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The Flapper Press Poetry Café Welcomes Louis Efron, Founder of the Voice of Purpose

Updated: Dec 25, 2023

By Annie Newcomer:

The Flapper Press Poetry Café features the work of poets of all ages from around the globe. This week, we highlight the life and poetry of Louis Efron!

Louis Efron

Louis Efron is a writer and poet who has been featured in Forbes, Huffington Post, Chicago Tribune, The Deronda Review, Young Ravens Literary Review, The Ravens Perch, POETiCA REViEW, The Orchards Poetry Journal, Academy of the Heart and Mind, Literary Yard, New Reader Magazine, and over 100 other national and global publications. He is also the author of five books, including The Unempty Spaces Between (winner of the 2023 NYC Big Book Award for Poetry); How to Find a Job, Career and Life You Love; Purpose Meets Execution; Beyond the Ink; as well as the children’s book What Kind of Bee Can I Be?

We reached out to Louis to talk about his work, passions, and, of course, his poetry.

Please Meet Louis Efron!

Annie Newcomer: Welcome to the Flapper Press Poetry Café, Louis. Congratulations on just winning the 2023 NYC Big Book Award for Poetry.

Louis Efron: Thank you, Annie. It is an honor to spend time with you and to have won the award. While I was born in Los Angeles, I spent 14 years on the East Coast, 3 of them living in New York City. As New York City is still one of my favorite cities in the world, this book award is extra special.

AN: Sylvester Stallone (the famous actor, filmmaker, writer, and, of course, "Rocky") has called one of your books, Beyond the Ink, “Colorfully and concisely written” and exclaimed that “Everyone should read this book!” What a huge compliment for a writer from such a well-known personality. Explain to our readers what it means to you to have your work described this way.

LE: In a few words, it is a dream come true! Creative writing and poetry have been a part of my life since childhood. From the time I first held a pencil to create simple rhymes for both my grandmothers, I appreciated the power and beauty of the written word to move readers to laughter, tears, reflection, and action. Having someone like Stallone and many other well-known and successful personalities, business leaders, authors, and poets comment positively on my work is remarkably moving. I am eternally grateful to them all for their kind words.

AN: Share what writing poetry accomplishes for you.

LE: While my poems are all part of me, they are not unique to me. Rather, they reflect what it means to be human through an expression of purposeful words, vivid images, and intense emotions. Collectively, my work tells a story of fear, pain, loss, beauty, love, and the environment surrounding us.

AN: Do you have a specific goal for your poetry?

LE: My goal in poetry and writing is to bring to light the details and mechanics of the human experience missed in the process of living.

My desire is to give readers a chance to stop and look between the distractions to appreciate all that exists in the spaces between, the essence and roots of life, shedding light on darkness.

While all my poems grow out of my experiences and capture how they moved me at the time, I believe our unique human experience is defined by how we each see what is before us. This is another beautiful element of the universality of art and why no two readers will be touched by my work in the same way.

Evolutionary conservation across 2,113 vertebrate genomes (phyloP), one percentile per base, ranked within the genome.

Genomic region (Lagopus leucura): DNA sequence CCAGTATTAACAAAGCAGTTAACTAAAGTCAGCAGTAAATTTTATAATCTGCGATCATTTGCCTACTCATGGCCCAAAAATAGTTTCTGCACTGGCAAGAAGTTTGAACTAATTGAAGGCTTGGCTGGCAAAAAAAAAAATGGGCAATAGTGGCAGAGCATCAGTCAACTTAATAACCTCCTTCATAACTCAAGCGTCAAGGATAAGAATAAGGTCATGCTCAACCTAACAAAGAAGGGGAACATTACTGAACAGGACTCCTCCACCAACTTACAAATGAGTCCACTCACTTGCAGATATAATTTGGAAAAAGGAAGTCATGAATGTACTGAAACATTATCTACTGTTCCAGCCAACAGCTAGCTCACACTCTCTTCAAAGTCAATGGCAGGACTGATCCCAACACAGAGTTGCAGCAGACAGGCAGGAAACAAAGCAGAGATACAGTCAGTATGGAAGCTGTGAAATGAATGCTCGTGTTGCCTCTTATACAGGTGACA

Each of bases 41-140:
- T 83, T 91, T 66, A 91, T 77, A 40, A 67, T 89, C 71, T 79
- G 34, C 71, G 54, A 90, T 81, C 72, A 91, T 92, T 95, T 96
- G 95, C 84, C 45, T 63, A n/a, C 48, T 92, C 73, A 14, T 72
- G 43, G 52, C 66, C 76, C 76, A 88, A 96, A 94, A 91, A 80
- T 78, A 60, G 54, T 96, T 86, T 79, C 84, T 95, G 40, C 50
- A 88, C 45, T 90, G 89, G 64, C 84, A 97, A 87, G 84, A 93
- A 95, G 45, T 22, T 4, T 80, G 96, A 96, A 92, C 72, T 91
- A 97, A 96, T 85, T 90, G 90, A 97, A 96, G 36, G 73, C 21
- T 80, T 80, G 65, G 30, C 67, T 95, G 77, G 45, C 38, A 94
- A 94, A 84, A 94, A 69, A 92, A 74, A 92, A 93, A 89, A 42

AN: Given that you have traveled the world and lived and worked in Europe, Asia, Africa, and across the United States, is there one place that stands out to you more than the others as having an environment where poetry thrives naturally? Where it would not be unusual to catch a person with a poetry book in their hands? Or quoting and reciting poetry?

LE: This is a difficult question to answer, as there has not been a place I have traveled or lived that has not inspired poetry or where poetry does not naturally thrive if you are looking for it. I have seen poetry books in the hands of people on the streets, in trains, planes, pubs, sitting at sidewalk cafés in London, Scotland, France, Italy, Greece, and across the U.S. I have also been to meetings in South Africa where poetry verses were cited.

AN: Ever since I took a workshop with Joaquín Zihuatanejo, the current Poet Laureate of Dallas, at the Austin International Poetry Festival, I have been fascinated with how a poem looks on the page. Can you explain "white space" to our readers and share why you use the layouts you do with your poems?

LE: White space refers to areas on a page without pictures or print, and I love and use the space for many reasons. In a cluttered world where most people are on a treadmill 24/7, it gives readers a chance to stop, think, and reflect on what they have read and how it may relate to their own lives . . . to interact intellectually and emotionally with my poems. It also makes poems less visually intimidating and more inviting to readers who may struggle with poetry, which is not always easy for new readers. In addition, I use white space and word placement to create another layer of depth and art for my poems. A couple of examples are the telephone pole/cross in “Edge of a Wheat Field with Poppies and Power Lines” and the stormy seas in “Another Lighthouse.”

AN: How do you incorporate poetry into your speaking engagements and other corporate leadership work that you do?

LE: I use the structure of poetry in my speaking engagements, articles, and everything I do in life to hone my communication and help create images and stories for those I interact with. In poetry, one aim is to tell a visual story or illicit certain emotions in as few simple words as possible. Effective and engaging communication in our personal lives and leadership is the same. One of the most famous speeches in U.S. history, Abraham Lincoln’s 1863 Gettysburg Address, was only 272 words. Reading or hearing his speech always deeply touches me despite being removed from the incident by 160 years. His words are impactful, simple, scarce, and timeless, like great poetry.